I’ve always been a skeptic of SEO “best practices.” A website that reminds me of this is titled “The Japan FAQ: know before you go.” Several years ago, I was marginally interested in what it would take to teach English in Japan. So I found this extensive website and read up. It’s one of those sites that someone started writing and just kept going at, with minimal navigation and loooooong pages. You get lost in the content, but you keep reading because it’s is full of anecdotes.
For some reason, I wanted to look up this page again, so I Googled “japan faq”. Lo and behold, it was the top hit. A peek at the source reveals this site follows almost none of the oft-quoted SEO practices necessary to get to the top. Some of the pages have two <h1> tags, some have none. The HTML doesn’t validate. There are multiple unclosed <body> tags. Some of the tags are capitalized, some pages don’t have any <meta> tags. There are <font> tags all over the place. It’s 1997-era tag soup at its finest.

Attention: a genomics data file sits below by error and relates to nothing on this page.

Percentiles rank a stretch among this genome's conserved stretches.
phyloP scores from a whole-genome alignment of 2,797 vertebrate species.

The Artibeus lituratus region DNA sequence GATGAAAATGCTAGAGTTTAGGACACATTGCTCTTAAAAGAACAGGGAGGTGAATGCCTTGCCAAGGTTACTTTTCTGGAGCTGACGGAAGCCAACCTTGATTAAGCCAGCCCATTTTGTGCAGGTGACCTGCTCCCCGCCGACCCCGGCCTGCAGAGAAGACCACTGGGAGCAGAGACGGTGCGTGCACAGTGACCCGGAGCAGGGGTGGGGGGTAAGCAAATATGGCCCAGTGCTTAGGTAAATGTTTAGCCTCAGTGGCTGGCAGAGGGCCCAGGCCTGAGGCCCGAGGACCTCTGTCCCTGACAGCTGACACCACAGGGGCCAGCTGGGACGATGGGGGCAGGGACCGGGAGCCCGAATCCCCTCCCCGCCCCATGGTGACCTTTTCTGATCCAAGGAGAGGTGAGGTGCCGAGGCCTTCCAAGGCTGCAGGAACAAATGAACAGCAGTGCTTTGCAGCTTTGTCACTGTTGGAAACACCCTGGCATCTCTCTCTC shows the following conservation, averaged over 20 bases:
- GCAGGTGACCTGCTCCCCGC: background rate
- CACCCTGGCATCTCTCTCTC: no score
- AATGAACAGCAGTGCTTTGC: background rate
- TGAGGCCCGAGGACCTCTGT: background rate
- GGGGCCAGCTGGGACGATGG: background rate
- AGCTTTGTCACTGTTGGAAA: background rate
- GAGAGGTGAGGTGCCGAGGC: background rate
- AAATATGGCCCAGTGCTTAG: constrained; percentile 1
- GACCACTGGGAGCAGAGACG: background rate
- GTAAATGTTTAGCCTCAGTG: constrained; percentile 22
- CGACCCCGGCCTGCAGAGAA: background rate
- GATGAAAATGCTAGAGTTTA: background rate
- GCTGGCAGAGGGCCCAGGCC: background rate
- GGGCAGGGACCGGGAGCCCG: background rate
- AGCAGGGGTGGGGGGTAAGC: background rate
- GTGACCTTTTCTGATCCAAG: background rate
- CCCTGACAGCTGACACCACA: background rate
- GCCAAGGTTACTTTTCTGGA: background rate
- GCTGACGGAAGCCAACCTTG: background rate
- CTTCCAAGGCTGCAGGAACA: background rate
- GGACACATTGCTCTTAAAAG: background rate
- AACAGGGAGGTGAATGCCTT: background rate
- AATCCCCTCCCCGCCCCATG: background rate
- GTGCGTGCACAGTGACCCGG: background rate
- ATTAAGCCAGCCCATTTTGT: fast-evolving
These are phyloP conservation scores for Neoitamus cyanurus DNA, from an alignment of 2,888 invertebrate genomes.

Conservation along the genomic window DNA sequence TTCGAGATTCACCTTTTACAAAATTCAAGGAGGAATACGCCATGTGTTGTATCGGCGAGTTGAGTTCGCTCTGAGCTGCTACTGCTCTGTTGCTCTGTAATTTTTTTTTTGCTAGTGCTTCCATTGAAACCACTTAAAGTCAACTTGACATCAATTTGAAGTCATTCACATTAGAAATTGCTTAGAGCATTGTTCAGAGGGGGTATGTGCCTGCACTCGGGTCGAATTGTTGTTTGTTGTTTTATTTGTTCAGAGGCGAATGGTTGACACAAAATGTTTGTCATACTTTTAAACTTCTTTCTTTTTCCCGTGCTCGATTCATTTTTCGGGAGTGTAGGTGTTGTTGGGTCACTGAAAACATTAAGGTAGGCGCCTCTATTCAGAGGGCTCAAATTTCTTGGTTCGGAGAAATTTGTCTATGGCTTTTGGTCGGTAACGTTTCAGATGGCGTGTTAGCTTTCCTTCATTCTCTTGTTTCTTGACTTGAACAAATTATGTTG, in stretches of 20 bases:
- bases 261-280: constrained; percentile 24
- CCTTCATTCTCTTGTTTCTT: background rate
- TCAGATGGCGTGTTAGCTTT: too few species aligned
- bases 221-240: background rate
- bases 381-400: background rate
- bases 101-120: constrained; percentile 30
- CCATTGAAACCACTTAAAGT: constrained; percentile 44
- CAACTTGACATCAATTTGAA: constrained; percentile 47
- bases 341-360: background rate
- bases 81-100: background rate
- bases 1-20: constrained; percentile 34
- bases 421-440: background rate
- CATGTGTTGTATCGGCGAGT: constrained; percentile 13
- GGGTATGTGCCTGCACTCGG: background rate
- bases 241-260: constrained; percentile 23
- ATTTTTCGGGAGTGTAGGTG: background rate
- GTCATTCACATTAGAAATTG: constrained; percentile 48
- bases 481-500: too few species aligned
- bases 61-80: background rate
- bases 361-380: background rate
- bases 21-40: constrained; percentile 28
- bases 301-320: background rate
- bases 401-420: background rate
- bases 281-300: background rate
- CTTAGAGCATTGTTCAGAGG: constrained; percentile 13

This made me wonder about the quality of top-ranked pages for other search terms. So I began typing in terms at random:
- breast cancer
- beethoven’s 5th
- war of 1812
- michael jordan
- kung pao chicken
Yet they all rank very well in Google. This leads me to believe that SEO is nothing more than a tie-breaker in edge cases. It could be that your site is simply swimming amongst other edge case websites. However, sometimes it seems that for all of the effort people put into SEO, they would yield comparable results by getting people to talk about their website. Both interesting content and good old-fashioned interpersonal networking can help with that.
Valid markup can’t hurt though.
(* I’m excluding Wikipedia from the top pages as it’s the exception that proves my point: wikipedia.org’s overall pagerank is absurdly high because Wikipedia is ridiculously popular. The markup Wikipedia uses is largely irrelevant.)